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Promoting Political Participation through Experience-based Political Education
Unformatted Document Text:  2) Political Attitudes of High School Students Civic Voluntarism Model presents three factors for political participation, namely resources, engagement, and recruitment 15 . Engagement is psychological in nature, relates with political interest, political duty, political knowledge, political efficacy, or party identification, and is thought to be more important when examining the political participation of the youth. The resources and recruitment are closely related with people’s economic and social status, which will be decided at a later stage of life. Based on this model, we will analyze the political attitudes of Japanese high school students, focusing on their political knowledge and engagement 16 a. Interests Table 3 shows the matters of interests listed by the high school students in our survey. From the first to the seventh are private matters, and public matters come only after them. Matters related with any kind of participation are listed among the lowest. Their interests in their “community,” which is the closest place to them, and thus the easiest place to start their participation, remain low. This shows that community activities are outside of their awareness, let alone something of interests for them. b. Political Knowledge As for their knowledge of politics, they tend to get higher scores in questions concerning institutions, while lower scores in current affairs. This is partly due to the fact that they have fresh memories of what they learned in the class (civics is taught at the ninth and tenth grades), as well as to the curriculum of civics that focuses on institutions. Current affairs are not formally taught in the classes, so their knowledge is supposed to be influenced by their own political interests, exposure to the media, or conscious political education in their family. The following are among the questions asked to gauge their optical knowledge. Among the institutional questions, identifying the political representatives whom voters cannot directly elect (Prime Minister), 83 % answered correctly; and identifying the districting system that does not exist in Japan (medium-sized district system), 85 % answered correctly. Among the current affairs questions, identifying the coalition partner of the Liberal Democratic Party got only 42 % correct, while 53 % wrongly selected Japanese Democratic Party, the leading opposition party. 15 Sidney Verba, Kay L. Schlozman, Henry E. Brady, Voice and Equality Cambridge, Mass.: Harvard University Press, 1995. 16 The survey was conducted by authors in December 2006. See Appendix B. 9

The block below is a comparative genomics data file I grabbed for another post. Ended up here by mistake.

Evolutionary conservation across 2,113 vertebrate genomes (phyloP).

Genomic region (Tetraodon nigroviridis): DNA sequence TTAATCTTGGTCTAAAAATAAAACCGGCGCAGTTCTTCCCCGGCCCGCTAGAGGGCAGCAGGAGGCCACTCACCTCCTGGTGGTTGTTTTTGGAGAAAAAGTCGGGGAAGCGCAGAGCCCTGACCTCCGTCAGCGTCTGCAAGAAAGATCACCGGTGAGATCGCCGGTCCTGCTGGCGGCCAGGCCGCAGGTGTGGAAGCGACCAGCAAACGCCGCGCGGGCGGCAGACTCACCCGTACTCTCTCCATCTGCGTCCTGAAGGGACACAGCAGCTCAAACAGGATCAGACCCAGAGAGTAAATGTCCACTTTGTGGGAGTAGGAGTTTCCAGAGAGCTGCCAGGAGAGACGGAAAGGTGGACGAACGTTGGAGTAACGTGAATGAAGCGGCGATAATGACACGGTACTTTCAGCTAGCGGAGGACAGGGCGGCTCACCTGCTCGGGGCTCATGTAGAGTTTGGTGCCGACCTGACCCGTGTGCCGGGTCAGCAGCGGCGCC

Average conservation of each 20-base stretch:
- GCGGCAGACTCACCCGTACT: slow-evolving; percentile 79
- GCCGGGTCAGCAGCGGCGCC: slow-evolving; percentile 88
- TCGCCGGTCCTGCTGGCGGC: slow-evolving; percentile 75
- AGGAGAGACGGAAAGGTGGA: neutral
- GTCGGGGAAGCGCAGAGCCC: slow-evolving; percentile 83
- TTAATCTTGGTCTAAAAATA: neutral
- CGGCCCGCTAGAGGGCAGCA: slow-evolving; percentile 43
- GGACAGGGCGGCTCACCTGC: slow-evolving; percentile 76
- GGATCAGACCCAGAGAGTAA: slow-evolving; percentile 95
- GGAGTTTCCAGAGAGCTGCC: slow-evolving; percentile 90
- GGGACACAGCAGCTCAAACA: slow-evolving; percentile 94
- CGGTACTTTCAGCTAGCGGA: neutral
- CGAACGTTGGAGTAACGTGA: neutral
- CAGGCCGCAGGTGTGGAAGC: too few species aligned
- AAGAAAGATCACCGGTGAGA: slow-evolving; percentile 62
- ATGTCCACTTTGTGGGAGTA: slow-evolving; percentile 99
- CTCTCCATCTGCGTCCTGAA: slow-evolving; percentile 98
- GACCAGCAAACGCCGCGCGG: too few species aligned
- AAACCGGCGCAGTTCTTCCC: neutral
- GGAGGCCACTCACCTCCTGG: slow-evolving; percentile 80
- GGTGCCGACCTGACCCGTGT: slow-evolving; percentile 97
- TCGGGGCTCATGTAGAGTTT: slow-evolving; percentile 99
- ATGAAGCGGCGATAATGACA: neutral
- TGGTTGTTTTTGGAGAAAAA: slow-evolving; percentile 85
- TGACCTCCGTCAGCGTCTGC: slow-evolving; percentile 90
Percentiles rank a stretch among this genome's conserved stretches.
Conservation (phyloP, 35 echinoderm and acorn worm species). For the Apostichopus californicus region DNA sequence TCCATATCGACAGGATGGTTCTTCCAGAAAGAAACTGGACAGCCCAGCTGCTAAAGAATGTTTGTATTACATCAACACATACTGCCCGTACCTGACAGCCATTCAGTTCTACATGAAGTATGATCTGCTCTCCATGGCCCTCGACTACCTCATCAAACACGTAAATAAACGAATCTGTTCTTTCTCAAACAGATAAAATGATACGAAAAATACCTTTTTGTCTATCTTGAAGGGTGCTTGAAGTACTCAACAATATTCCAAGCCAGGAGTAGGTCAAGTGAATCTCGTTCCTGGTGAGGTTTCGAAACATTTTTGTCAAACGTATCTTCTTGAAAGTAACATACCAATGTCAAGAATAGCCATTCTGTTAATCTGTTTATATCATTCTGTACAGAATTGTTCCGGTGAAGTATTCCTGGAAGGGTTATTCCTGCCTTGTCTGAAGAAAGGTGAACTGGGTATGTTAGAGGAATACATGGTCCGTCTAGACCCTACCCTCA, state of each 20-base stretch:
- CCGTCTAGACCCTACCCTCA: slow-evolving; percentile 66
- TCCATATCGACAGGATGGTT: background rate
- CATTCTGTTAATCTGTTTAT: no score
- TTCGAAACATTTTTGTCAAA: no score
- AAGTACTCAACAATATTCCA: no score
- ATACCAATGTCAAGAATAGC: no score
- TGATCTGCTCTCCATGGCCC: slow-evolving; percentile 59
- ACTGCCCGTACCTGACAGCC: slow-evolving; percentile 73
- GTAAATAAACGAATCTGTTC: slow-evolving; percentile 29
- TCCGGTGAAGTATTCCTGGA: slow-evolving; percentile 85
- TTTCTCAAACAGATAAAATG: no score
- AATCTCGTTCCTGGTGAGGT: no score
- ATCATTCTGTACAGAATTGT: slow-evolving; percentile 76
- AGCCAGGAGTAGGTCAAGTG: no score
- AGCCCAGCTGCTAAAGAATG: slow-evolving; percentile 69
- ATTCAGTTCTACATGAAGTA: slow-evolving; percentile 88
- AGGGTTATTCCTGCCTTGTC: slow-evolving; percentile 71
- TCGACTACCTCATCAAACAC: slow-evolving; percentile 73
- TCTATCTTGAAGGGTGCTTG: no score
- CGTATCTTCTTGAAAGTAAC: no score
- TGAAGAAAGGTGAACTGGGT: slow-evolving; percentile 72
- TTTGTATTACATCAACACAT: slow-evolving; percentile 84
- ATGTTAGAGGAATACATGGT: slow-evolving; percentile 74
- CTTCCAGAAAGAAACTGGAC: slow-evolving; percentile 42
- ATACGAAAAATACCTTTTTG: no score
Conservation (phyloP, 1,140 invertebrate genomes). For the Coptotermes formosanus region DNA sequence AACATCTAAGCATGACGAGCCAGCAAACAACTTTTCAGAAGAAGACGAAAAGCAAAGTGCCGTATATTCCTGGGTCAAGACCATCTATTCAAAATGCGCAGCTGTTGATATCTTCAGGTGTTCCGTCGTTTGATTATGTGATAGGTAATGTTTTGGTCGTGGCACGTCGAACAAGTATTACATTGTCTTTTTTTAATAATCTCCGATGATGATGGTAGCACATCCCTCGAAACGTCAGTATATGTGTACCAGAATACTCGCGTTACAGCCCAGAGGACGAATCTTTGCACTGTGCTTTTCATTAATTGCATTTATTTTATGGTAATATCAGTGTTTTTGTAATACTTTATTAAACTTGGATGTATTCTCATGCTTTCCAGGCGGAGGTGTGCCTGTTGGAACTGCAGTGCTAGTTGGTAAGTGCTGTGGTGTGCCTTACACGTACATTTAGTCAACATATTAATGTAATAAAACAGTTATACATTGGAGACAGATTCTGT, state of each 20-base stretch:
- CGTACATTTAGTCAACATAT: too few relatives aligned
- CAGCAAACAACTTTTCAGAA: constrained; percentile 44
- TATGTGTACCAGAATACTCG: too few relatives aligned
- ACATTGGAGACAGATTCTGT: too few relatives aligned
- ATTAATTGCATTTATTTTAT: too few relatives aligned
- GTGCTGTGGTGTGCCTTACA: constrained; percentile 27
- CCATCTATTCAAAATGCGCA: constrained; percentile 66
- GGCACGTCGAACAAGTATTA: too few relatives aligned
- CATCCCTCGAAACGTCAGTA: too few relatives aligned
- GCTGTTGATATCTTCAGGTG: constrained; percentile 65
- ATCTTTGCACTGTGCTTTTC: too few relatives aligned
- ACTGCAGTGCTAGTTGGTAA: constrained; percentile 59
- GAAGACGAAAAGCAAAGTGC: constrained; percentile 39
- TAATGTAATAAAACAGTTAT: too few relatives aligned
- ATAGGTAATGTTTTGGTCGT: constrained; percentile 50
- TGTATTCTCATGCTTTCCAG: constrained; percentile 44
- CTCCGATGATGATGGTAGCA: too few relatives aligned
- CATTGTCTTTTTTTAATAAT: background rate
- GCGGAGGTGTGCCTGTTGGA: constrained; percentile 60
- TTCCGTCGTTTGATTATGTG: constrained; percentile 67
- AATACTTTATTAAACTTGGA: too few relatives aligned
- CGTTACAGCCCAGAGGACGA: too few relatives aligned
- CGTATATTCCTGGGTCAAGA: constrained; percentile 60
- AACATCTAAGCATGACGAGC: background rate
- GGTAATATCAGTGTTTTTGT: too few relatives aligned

Authors: Ishibashi, Shoichiro. and Chieko, Otsuru.
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2) Political Attitudes of High School Students
Civic Voluntarism Model presents three factors for political participation, namely
resources, engagement, and recruitment
. Engagement is psychological in nature, relates with
political interest, political duty, political knowledge, political efficacy, or party identification, and is
thought to be more important when examining the political participation of the youth. The
resources and recruitment are closely related with people’s economic and social status, which will
be decided at a later stage of life. Based on this model, we will analyze the political attitudes of
Japanese high school students, focusing on their political knowledge and engagement
a. Interests
Table 3 shows the matters of interests listed by the high school students in our survey.
From the first to the seventh are private matters, and public matters come only after them. Matters
related with any kind of participation are listed among the lowest. Their interests in their
“community,” which is the closest place to them, and thus the easiest place to start their
participation, remain low. This shows that community activities are outside of their awareness, let
alone something of interests for them.
b. Political Knowledge
As for their knowledge of politics, they tend to get higher scores in questions concerning
institutions, while lower scores in current affairs. This is partly due to the fact that they have fresh
memories of what they learned in the class (civics is taught at the ninth and tenth grades), as well as
to the curriculum of civics that focuses on institutions. Current affairs are not formally taught in the
classes, so their knowledge is supposed to be influenced by their own political interests, exposure to
the media, or conscious political education in their family.
The following are among the questions asked to gauge their optical knowledge. Among
the institutional questions, identifying the political representatives whom voters cannot directly
elect (Prime Minister), 83 % answered correctly; and identifying the districting system that does not
exist in Japan (medium-sized district system), 85 % answered correctly. Among the current affairs
questions, identifying the coalition partner of the Liberal Democratic Party got only 42 % correct,
while 53 % wrongly selected Japanese Democratic Party, the leading opposition party.
15
Sidney Verba, Kay L. Schlozman, Henry E. Brady, Voice and Equality Cambridge, Mass.: Harvard University
Press, 1995.
16
The survey was conducted by authors in December 2006. See Appendix B.
9


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